Mom slammed her phone down on the table and crossed her arms, her eyes full of fire.
“Not what you wanted to hear?” Dad asked.
Vardon took another bite of bacon, which he’d been hugely thankful to find when he returned from his swim, and listened, hoping to catch whatever had Mom scorched. The better to stay out of her way. There was no reasoning with her when she wore a look like the one she had on now.
“They’re coming. Next weekend. We have one week to prepare to have our space completely invaded.” She growled the last, and Vardon’s instinct was to hide under the table. But she wasn’t throwing sparks at him.
“Not to Anacortes?”
“No. Seattle. And that is far too close.”
“Who’s coming?” Vardon asked, forgetting himself.
Dad watched her for a moment, and when he decided she wasn’t going to answer, he spoke. “The Council is coming to Seattle to discuss what happened with Lorelei.”
“What?” Vardon asked, rhetorically. The selkie Council had never ventured across the Atlantic, as far as he was aware. He recalled the stooped old men from the Council from when he was seven, when they’d gone to Ireland. They’d shown their respect by making an appointment and stopping to greet the Elders of the Council. The only thing that had stuck with him was the stale smell in the cavernous stone room where they all sat in tall-backed chairs around a table that dwarfed figures shrinking with age.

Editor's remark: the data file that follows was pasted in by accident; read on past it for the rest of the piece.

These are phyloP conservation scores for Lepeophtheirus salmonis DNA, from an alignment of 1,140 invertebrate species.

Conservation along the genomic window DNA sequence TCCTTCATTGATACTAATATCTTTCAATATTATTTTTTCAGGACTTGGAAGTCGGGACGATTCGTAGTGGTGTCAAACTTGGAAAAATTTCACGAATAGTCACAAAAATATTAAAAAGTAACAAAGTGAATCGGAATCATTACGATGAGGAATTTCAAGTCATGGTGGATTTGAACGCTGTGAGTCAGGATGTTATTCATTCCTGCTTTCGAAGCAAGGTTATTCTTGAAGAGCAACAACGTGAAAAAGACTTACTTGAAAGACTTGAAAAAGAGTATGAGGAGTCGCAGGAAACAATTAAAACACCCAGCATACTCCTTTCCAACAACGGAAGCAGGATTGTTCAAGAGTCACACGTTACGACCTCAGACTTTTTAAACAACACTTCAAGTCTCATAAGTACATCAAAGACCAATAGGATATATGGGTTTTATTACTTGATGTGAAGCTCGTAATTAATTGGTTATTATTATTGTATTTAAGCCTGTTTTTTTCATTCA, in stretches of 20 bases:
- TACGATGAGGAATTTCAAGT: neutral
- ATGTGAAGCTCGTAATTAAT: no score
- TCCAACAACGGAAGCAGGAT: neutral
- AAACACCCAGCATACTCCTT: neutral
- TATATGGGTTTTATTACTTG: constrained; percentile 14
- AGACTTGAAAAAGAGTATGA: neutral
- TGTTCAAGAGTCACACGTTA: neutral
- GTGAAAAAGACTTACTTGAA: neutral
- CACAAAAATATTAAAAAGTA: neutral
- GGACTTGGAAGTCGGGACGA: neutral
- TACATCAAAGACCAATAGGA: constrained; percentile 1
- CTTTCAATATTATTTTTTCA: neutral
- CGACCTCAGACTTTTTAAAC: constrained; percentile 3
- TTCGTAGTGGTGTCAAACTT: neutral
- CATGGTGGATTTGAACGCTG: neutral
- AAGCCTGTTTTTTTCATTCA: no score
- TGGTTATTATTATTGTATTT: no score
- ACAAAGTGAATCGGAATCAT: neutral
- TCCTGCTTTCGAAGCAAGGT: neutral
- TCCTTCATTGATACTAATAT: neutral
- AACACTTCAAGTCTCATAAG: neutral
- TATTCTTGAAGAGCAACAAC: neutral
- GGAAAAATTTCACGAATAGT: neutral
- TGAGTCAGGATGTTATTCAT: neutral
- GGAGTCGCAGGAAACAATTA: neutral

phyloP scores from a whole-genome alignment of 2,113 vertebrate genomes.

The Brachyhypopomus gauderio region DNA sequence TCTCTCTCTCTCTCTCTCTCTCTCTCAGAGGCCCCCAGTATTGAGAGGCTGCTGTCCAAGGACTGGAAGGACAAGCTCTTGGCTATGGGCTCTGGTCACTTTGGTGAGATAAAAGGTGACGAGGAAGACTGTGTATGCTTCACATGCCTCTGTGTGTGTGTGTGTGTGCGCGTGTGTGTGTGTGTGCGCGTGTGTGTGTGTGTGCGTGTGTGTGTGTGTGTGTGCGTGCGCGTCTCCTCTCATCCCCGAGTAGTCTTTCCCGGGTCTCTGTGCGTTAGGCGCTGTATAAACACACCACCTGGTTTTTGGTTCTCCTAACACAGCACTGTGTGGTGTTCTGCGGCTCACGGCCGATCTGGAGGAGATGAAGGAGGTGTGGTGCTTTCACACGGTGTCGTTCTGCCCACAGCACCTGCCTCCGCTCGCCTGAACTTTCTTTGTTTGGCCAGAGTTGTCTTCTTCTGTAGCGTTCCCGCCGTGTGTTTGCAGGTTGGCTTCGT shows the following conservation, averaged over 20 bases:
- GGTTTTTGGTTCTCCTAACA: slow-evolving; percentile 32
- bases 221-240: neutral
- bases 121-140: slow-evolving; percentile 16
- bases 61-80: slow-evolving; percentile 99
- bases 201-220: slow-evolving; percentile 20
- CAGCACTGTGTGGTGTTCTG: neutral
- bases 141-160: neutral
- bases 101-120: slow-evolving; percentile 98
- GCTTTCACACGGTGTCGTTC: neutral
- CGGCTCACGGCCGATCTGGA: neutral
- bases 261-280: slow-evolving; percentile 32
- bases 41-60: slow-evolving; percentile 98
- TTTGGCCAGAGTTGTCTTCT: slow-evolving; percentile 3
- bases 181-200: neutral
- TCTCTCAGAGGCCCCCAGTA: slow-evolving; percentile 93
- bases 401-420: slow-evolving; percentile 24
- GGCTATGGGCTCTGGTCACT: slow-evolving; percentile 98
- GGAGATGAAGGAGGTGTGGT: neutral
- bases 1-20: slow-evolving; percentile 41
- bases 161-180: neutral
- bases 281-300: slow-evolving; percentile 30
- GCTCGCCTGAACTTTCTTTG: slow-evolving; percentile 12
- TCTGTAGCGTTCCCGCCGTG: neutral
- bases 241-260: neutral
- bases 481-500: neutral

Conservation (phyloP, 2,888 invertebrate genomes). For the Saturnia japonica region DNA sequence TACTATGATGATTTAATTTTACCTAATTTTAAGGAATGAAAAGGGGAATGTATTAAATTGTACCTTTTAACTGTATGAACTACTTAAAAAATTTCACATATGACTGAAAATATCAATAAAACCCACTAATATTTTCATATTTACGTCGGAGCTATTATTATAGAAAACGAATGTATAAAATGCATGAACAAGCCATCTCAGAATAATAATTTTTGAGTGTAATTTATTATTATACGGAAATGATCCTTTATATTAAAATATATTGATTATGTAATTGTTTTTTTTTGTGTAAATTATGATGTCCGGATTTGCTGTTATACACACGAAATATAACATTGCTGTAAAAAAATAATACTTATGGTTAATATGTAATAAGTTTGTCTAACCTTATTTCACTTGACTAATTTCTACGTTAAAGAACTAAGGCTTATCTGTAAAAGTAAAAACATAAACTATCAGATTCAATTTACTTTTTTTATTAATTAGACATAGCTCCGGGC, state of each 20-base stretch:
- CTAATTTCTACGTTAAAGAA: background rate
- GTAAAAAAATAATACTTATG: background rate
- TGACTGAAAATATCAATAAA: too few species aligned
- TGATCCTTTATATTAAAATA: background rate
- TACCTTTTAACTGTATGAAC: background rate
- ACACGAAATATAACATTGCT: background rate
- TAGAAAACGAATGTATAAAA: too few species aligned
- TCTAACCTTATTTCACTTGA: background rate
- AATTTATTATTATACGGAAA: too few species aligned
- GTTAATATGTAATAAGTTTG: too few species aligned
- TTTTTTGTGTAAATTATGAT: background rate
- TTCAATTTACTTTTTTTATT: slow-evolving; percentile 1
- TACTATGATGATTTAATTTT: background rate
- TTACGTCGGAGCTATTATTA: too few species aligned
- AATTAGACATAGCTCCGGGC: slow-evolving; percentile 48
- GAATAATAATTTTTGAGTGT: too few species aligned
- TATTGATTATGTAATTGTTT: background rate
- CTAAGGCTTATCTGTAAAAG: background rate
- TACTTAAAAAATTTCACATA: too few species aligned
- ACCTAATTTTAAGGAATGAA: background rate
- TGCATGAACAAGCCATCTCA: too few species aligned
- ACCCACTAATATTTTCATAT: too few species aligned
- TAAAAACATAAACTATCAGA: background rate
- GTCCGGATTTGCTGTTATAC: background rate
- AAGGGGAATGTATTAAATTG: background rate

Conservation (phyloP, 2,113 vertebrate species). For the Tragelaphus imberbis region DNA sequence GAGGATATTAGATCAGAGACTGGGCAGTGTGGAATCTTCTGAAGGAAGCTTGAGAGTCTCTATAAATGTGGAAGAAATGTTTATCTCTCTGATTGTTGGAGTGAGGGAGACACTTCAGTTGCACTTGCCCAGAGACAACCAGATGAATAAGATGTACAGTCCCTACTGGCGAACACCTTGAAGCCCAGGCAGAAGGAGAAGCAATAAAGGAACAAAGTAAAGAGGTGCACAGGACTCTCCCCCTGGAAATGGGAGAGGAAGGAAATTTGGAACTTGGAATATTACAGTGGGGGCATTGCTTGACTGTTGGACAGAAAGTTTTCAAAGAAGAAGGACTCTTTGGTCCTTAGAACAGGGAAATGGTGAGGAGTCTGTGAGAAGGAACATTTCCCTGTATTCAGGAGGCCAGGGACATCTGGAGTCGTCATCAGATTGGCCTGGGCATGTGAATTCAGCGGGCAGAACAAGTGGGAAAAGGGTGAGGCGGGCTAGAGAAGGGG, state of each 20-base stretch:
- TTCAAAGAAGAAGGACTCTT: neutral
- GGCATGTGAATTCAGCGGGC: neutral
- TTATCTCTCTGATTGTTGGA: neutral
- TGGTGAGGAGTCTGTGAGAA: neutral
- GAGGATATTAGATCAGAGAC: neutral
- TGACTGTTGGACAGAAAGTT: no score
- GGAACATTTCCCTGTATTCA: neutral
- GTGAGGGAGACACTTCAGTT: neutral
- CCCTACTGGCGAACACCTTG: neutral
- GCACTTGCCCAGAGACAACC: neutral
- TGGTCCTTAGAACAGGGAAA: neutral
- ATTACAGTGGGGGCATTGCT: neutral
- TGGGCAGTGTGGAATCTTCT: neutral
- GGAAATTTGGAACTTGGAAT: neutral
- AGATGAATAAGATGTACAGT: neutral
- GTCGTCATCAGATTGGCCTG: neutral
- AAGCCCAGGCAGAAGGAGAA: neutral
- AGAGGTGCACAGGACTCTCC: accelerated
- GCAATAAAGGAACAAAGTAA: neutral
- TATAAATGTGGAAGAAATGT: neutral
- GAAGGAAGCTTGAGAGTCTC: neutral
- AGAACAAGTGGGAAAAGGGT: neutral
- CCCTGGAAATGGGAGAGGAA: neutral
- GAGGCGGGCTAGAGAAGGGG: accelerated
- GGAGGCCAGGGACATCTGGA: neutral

“I have to call everyone.” Mom picked up her phone and went to the other room to start calling the local selkies.
“Does she have reason to be that worried?” Vardon asked Dad, who’d helped himself to another slice of bacon as soon as his wife left the room. He leaned back in his chair in what could have been a mirror image of Vardon’s posture.
“Yes. There’s reason to worry. What happened with Lorelei…” He met Vardon’s eyes, his look cool, parental.
“Was completely effed up.”
“Watch your mouth. If your mother hears that she’ll take you by the ear, and you know it.”
Vardon rolled his eyes. She would, too.
“Excepting Lorelei, Selkies and finfolk haven’t mixed blood in living history. There are a couple of stories, from centuries ago…but there are reasons our kind does not mix with their kind, Vardon.”
“What happened to Edeline Shaye,” Vardon stated.
“And what happened to you. A selkie can shift shapes, given our skins. We heal quickly. But that’s the extent of our powers. The finfolk…their powers are scary.”
“You don’t have to tell me. I’ve seen it.”
“As not many selkies have, not in real life. Most selkies have heard tales of the finfolk. We know that they’re out there, and we know to avoid them. But to meet one? This is the stuff of legend. And now legend has come home to roost in Anacortes. The Council is nervous.”
“Mom was worried before Lorelei’s birthday. Why didn’t they come then, before it was too late?”
“Is it too late?” Dad gave him a hard look. “Have you given up that easily?”
Vardon narrowed his eyes. “Mom acts like it’s too late. Lorelei is being trained—her finfolk mentor arrived today.”
“How do you know that?” Dad drew back, his tone annoyed. No doubt because Vardon had chosen to share this with him, and now they had to fill Mom in, and she would be mad that Vardon had gone to see Lorelei today.
He fessed. “We swam today.”
“What? You swam with Lorelei? You aren’t supposed to be even seeing that girl. What am I going to do with you? You have no fear—and the biggest fear you should have is that woman in there!”